I know it’s the season, but the moral indignation mob are getting really scary

Opinion: It is neither possible nor desirable to eradicate bad taste or causing offence

Halloween is a time for mischief and transgression.  Young vampires pose for a photograph before the Shocktober Fest in Crawley, West Sussex. Photograph: Getty Images

Halloween is a time for mischief and transgression. Young vampires pose for a photograph before the Shocktober Fest in Crawley, West Sussex. Photograph: Getty Images

Wed, Oct 23, 2013, 00:01

Well, that’s my plan for the Halloween outfit wrecked. Amazon has announced that its Jimmy Savile zombie costume – a lurid blue shell-suit, pink glasses, chunky medallion, outsize fake cigar and, naturally, a bottle of blood – has been withdrawn. An email advertising the get-up was reportedly met with a “deluge” of complaints and the online retailer – as is customary in such cases – was quick to capitulate. Fortunately for those of us left searching for fancy-dress ideas, Amazon will still supply a zombie Osama bin Laden mask, with partially dislodged eyeball and bleeding teeth.

People, it seems, can no longer be offended. It was the same when supermarkets Tesco and Asda showcased their own range of Halloween costumes: a Guantánamo-style jumpsuit emblazoned with the words “Psycho Ward” in the case of Tesco, a blood-splattered straitjacket and plastic machete from Asda. Hundreds of customers objected, many threatening a boycott. Mental health campaigners spoke out strongly, arguing that such outfits “fuel stigma”, and it all ended – inevitably – with the two supermarkets dropping the merchandise, proffering apologies and making out fat cheques to charity.

A victory for compassion, decency and mutual respect? Evil, heartless big business forced to put people before profit? You must be joking.

Moral indignation
What is scarier than any gruesome costume is the intolerant, self-righteous, mob mentality that insisted the outfits must be withdrawn. It may sound absurd to talk about shoppers bullying multinational retailers, but that is exactly what is happening. If you can kick up enough emotionally overheated moral indignation (and let’s face it, there will always be plenty of would-be allies on social media, permanently primed to feel sickened – even “totally sickened”), it seems that supermarkets, mindful of their profits, will cave in.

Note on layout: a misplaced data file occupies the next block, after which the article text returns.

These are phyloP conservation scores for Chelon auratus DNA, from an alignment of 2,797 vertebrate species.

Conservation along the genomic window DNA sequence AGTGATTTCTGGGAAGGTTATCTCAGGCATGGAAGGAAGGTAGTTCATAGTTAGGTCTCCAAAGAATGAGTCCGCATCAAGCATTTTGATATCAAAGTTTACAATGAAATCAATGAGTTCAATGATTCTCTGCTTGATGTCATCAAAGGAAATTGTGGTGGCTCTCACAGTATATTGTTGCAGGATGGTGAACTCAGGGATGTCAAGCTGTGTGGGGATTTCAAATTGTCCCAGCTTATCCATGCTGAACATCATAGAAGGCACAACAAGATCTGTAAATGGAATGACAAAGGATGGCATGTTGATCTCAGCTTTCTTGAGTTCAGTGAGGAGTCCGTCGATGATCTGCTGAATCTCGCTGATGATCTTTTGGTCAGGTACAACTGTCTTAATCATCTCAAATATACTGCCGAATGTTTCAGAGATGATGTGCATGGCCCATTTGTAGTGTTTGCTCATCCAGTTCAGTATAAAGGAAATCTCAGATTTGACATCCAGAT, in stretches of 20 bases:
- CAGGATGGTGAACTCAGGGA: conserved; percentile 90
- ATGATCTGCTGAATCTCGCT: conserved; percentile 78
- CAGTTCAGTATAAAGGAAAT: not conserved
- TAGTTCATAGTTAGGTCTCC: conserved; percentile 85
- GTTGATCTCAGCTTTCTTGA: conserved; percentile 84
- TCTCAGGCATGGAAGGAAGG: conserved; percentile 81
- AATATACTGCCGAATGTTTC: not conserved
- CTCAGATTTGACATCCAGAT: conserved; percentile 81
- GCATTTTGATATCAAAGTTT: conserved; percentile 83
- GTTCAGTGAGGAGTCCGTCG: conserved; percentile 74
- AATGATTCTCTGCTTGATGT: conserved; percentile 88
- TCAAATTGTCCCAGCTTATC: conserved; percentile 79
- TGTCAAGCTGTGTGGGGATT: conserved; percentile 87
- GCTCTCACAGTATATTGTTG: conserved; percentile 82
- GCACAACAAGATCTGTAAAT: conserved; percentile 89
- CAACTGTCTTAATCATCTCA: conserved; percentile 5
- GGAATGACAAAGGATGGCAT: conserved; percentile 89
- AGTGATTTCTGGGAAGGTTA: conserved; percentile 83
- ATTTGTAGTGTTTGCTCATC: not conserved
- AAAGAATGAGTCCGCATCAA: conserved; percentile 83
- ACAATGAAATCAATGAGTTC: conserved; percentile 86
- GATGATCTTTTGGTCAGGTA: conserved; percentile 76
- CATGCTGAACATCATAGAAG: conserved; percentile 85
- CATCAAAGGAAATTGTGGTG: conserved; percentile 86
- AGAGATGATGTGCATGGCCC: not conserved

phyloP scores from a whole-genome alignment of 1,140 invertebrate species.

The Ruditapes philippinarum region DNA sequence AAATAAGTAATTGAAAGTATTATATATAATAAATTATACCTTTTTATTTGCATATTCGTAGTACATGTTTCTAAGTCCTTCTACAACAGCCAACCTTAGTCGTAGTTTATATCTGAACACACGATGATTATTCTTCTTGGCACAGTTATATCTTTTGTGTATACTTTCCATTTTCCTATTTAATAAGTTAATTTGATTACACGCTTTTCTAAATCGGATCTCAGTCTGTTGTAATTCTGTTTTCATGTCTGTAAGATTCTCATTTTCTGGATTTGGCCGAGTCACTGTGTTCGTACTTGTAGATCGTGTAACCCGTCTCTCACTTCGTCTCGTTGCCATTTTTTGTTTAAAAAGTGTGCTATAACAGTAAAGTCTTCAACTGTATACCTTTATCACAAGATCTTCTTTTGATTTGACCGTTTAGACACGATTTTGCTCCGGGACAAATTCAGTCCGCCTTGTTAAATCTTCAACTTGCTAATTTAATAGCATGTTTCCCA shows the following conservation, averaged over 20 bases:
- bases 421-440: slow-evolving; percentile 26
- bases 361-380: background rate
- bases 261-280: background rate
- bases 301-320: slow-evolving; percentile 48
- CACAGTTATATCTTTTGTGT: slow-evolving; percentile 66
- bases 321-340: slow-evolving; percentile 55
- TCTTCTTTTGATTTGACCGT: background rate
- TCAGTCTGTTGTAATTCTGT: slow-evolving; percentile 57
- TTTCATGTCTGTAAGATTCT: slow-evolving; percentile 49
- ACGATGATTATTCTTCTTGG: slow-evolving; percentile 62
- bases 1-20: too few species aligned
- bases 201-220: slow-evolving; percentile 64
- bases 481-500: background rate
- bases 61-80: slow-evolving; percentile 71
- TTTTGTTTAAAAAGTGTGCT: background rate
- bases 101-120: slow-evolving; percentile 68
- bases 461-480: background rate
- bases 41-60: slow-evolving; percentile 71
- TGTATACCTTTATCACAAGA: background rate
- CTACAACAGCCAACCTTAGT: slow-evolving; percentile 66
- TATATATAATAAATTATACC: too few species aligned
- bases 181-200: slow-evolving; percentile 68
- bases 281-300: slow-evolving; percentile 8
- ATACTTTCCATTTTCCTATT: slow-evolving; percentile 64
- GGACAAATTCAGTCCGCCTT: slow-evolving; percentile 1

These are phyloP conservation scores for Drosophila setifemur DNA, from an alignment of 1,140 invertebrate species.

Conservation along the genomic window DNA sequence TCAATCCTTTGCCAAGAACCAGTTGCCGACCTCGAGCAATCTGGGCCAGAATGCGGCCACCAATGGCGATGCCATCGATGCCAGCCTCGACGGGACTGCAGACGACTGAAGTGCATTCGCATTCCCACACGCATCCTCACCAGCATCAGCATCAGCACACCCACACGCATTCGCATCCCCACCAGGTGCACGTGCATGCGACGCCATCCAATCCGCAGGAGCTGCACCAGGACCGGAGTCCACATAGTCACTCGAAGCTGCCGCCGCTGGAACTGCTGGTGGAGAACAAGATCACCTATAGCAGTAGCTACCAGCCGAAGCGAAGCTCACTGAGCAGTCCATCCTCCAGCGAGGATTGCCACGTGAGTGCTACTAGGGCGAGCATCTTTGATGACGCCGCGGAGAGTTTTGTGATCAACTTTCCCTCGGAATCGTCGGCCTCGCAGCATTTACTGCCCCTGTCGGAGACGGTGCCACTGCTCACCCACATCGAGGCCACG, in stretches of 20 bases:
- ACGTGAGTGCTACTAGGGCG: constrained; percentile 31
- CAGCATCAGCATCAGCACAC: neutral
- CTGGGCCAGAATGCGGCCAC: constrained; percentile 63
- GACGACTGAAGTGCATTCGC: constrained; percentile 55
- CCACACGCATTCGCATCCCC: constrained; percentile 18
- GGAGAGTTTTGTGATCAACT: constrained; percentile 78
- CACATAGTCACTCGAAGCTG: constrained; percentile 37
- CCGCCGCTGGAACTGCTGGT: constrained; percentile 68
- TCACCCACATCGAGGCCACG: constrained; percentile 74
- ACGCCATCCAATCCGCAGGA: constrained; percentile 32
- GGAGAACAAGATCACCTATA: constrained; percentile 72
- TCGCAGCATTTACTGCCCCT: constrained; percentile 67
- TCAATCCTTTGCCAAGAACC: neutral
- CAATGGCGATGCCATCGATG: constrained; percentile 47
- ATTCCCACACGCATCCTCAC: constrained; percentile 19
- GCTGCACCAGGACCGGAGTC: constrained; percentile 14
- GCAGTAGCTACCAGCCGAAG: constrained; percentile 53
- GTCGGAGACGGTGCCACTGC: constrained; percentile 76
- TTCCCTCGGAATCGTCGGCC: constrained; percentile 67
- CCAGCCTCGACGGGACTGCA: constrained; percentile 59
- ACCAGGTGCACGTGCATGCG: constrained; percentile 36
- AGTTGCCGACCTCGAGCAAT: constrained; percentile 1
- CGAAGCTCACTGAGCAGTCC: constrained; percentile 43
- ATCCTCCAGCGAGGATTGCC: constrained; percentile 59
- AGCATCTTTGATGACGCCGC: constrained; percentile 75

Taking offence is something we can all enjoy. Indeed it can be addictive. You never felt so good as when you were riding that massive wave of outrage, and the thrill when your enemies, the target of all that delicious anger, roll over – well, it’s simply unbeatable. Grand Theft Auto 5 has nothing on it.

Don’t tell me that any of this makes any difference, one way or another, to someone struggling with the challenges of mental illness, or to someone who has suffered abuse.

I expect they have more important things to think about, and deal with, than whether someone wears a tasteless costume to a suburban Halloween party. Nor can I imagine they would take it personally. Don’t tell me, either, that the majority of those who made such a fuss over these outfits were motivated by real concern for vulnerable members of society.

This is not about underpinning rights or protecting delicate sensibilities. Rather it’s another example of one of our favourite modern occupations: shouting down and stamping out anything (or anyone) that does not comply with the norms of our caring, enlightened, engaged society. This isn’t empathy, it’s the exercise of power. And the end of that road is censorship.

Halloween has long been a night of mischief and transgression, when traditional roles and codes are gleefully cast aside and a mild anarchy rules. It’s a way of safely engaging with the darker side of human nature, of experiencing that shiver of primitive dread we so rarely feel in our strip-lit 24/7 lives. By that logic, it’s perfectly admissible to dress up as Jimmy Savile without anyone assuming you’re endorsing what he did – any more than wearing a Col Gadafy mask signifies approval of war crimes.

The right to be rude
There has to be space in our lives for the tasteless and the tacky, for being rude and subversive and provocative, even at the risk of causing offence. (Within limits, of course: there can be no place for outright abuse or incitement to hatred.) It’s one of the ways we know we’re still alive, still free to say what we think, not politically correct conformists mouthing cosy platitudes.

The alternative – to join the joyless gang of living dead who patrol society’s boundaries searching for indictable transgressions – is too depressing to contemplate. Those are the real zombies, and if you don’t want to become one you should run for your life.

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